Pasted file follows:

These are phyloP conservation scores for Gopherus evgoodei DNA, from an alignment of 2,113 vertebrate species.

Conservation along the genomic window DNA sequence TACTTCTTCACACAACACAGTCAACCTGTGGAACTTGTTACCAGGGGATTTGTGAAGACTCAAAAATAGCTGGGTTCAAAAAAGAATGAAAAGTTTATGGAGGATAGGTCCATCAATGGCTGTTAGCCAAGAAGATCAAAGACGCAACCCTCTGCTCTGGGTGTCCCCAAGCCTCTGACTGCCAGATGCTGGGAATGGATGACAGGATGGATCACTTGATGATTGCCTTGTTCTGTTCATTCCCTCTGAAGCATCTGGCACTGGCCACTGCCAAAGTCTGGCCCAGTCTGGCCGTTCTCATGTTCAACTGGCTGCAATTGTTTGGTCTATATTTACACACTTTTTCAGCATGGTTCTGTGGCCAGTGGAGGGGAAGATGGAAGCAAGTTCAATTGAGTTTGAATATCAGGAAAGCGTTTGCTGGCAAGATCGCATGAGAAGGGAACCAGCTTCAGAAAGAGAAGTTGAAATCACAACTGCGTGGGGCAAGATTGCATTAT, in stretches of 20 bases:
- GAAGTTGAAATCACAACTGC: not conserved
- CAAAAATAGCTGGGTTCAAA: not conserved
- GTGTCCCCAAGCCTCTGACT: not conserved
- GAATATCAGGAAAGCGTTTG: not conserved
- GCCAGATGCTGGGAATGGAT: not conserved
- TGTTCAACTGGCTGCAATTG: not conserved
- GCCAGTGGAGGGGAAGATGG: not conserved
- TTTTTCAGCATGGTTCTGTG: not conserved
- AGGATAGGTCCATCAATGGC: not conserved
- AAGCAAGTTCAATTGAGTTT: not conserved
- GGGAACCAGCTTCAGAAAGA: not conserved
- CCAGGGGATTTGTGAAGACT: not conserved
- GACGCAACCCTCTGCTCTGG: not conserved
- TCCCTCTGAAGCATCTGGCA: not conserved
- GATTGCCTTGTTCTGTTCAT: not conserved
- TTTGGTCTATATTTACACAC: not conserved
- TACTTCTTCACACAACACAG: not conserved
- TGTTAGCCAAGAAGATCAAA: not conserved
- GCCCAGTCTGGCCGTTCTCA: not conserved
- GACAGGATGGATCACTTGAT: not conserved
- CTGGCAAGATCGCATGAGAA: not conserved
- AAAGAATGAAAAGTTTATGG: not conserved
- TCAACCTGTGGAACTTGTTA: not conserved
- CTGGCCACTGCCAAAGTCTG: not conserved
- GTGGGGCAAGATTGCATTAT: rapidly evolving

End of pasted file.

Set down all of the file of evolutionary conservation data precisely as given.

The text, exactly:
These are phyloP conservation scores for Gopherus evgoodei DNA, from an alignment of 2,113 vertebrate species.

Conservation along the genomic window DNA sequence TACTTCTTCACACAACACAGTCAACCTGTGGAACTTGTTACCAGGGGATTTGTGAAGACTCAAAAATAGCTGGGTTCAAAAAAGAATGAAAAGTTTATGGAGGATAGGTCCATCAATGGCTGTTAGCCAAGAAGATCAAAGACGCAACCCTCTGCTCTGGGTGTCCCCAAGCCTCTGACTGCCAGATGCTGGGAATGGATGACAGGATGGATCACTTGATGATTGCCTTGTTCTGTTCATTCCCTCTGAAGCATCTGGCACTGGCCACTGCCAAAGTCTGGCCCAGTCTGGCCGTTCTCATGTTCAACTGGCTGCAATTGTTTGGTCTATATTTACACACTTTTTCAGCATGGTTCTGTGGCCAGTGGAGGGGAAGATGGAAGCAAGTTCAATTGAGTTTGAATATCAGGAAAGCGTTTGCTGGCAAGATCGCATGAGAAGGGAACCAGCTTCAGAAAGAGAAGTTGAAATCACAACTGCGTGGGGCAAGATTGCATTAT, in stretches of 20 bases:
- GAAGTTGAAATCACAACTGC: not conserved
- CAAAAATAGCTGGGTTCAAA: not conserved
- GTGTCCCCAAGCCTCTGACT: not conserved
- GAATATCAGGAAAGCGTTTG: not conserved
- GCCAGATGCTGGGAATGGAT: not conserved
- TGTTCAACTGGCTGCAATTG: not conserved
- GCCAGTGGAGGGGAAGATGG: not conserved
- TTTTTCAGCATGGTTCTGTG: not conserved
- AGGATAGGTCCATCAATGGC: not conserved
- AAGCAAGTTCAATTGAGTTT: not conserved
- GGGAACCAGCTTCAGAAAGA: not conserved
- CCAGGGGATTTGTGAAGACT: not conserved
- GACGCAACCCTCTGCTCTGG: not conserved
- TCCCTCTGAAGCATCTGGCA: not conserved
- GATTGCCTTGTTCTGTTCAT: not conserved
- TTTGGTCTATATTTACACAC: not conserved
- TACTTCTTCACACAACACAG: not conserved
- TGTTAGCCAAGAAGATCAAA: not conserved
- GCCCAGTCTGGCCGTTCTCA: not conserved
- GACAGGATGGATCACTTGAT: not conserved
- CTGGCAAGATCGCATGAGAA: not conserved
- AAAGAATGAAAAGTTTATGG: not conserved
- TCAACCTGTGGAACTTGTTA: not conserved
- CTGGCCACTGCCAAAGTCTG: not conserved
- GTGGGGCAAGATTGCATTAT: rapidly evolving